I don’t have the authority to examine this any further. But I know for sure that the chain cuts decently.
2. OREGON 72RD072G Ripping Saw Chain
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- Drive links: 72
- Pitch: ⅜”
- Weight: 11.8 oz.
Even the product that came second is from OREGON. And when we put it up against the one that came first, it’s frightening how similar the performance is. Let’s get into the details.
So, what makes this one interesting? The vibration reduction on this one was very smooth. It doesn’t even compare to the others. Maybe their 25% reduced vibration claims were only about this one.
Apart from that, it’s quite similar to number one on the list. I mean, they’re from the same company, so there’s that. But we actually had higher expectations from this one.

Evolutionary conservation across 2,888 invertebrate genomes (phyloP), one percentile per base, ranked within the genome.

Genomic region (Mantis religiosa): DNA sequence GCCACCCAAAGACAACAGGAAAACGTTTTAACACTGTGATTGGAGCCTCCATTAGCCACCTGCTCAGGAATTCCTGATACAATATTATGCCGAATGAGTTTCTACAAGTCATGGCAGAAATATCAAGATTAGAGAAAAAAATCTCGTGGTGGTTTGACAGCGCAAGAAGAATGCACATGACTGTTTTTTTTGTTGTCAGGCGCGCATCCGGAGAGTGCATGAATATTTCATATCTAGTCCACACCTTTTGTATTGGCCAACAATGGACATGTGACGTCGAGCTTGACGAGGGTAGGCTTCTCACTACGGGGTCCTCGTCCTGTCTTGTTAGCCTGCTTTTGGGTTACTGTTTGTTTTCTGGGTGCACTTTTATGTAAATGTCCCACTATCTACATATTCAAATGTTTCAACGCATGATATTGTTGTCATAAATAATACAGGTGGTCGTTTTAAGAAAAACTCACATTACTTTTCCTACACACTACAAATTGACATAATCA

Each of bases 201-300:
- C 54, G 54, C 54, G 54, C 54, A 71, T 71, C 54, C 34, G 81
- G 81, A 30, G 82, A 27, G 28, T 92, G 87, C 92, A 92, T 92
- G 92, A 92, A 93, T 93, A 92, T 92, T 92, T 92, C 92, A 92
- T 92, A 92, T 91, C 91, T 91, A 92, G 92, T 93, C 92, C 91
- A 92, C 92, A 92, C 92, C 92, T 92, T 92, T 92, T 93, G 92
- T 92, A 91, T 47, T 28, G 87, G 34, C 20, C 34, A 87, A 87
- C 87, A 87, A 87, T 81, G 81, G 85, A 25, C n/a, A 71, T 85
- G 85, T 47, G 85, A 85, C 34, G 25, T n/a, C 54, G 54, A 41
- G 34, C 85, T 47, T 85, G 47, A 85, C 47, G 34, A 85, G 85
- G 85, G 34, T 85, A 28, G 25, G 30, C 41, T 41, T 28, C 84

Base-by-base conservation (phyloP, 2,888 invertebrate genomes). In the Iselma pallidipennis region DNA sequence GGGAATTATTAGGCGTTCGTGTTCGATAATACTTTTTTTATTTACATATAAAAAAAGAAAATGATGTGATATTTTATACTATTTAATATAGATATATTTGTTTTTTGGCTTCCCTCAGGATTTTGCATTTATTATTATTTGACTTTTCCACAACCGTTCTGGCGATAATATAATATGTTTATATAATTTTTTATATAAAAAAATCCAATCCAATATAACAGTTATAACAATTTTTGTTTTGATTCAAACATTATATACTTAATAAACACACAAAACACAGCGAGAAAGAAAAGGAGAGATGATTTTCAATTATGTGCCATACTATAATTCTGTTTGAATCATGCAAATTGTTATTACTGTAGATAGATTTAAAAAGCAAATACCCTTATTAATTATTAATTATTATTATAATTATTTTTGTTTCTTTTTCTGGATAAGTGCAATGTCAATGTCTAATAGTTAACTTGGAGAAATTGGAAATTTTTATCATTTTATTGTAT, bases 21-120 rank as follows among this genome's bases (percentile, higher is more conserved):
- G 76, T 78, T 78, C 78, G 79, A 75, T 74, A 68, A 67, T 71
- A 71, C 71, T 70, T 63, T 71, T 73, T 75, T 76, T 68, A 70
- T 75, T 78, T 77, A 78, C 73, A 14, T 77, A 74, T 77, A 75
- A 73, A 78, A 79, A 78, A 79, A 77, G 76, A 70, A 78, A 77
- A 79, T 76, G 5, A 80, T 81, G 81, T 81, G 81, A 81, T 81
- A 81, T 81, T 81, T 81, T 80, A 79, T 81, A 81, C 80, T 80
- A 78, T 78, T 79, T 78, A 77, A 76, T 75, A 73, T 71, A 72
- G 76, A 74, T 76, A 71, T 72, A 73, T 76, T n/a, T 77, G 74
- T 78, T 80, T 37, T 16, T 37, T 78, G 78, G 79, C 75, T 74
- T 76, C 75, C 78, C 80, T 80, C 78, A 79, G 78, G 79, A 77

I mean, it’s charging a higher price when you put it up against our number one choice. So the higher price has to mean that this chain is better than the cheaper ones, right?
Well, wrong! I mean, this isn’t the most expensive thing on the list. But it still should have been priced lower, in our opinion.
When it comes to the parts, all we saw was standard. The cutting parts were decent, and the teeth were roughly spaced. There is one slight change, however.
The cutter grind is different from the rest of the OREGON products on the list. So, how can you make this feel efficient? Well, we paired it up with our saws that used ripping chains.
We can say that the cutting angle was always a constant 10 degrees, which is standard for a ripping chain. We tried to put this to the test with some timber. And, without any surprise, we got a smooth semi-chisel-like finish.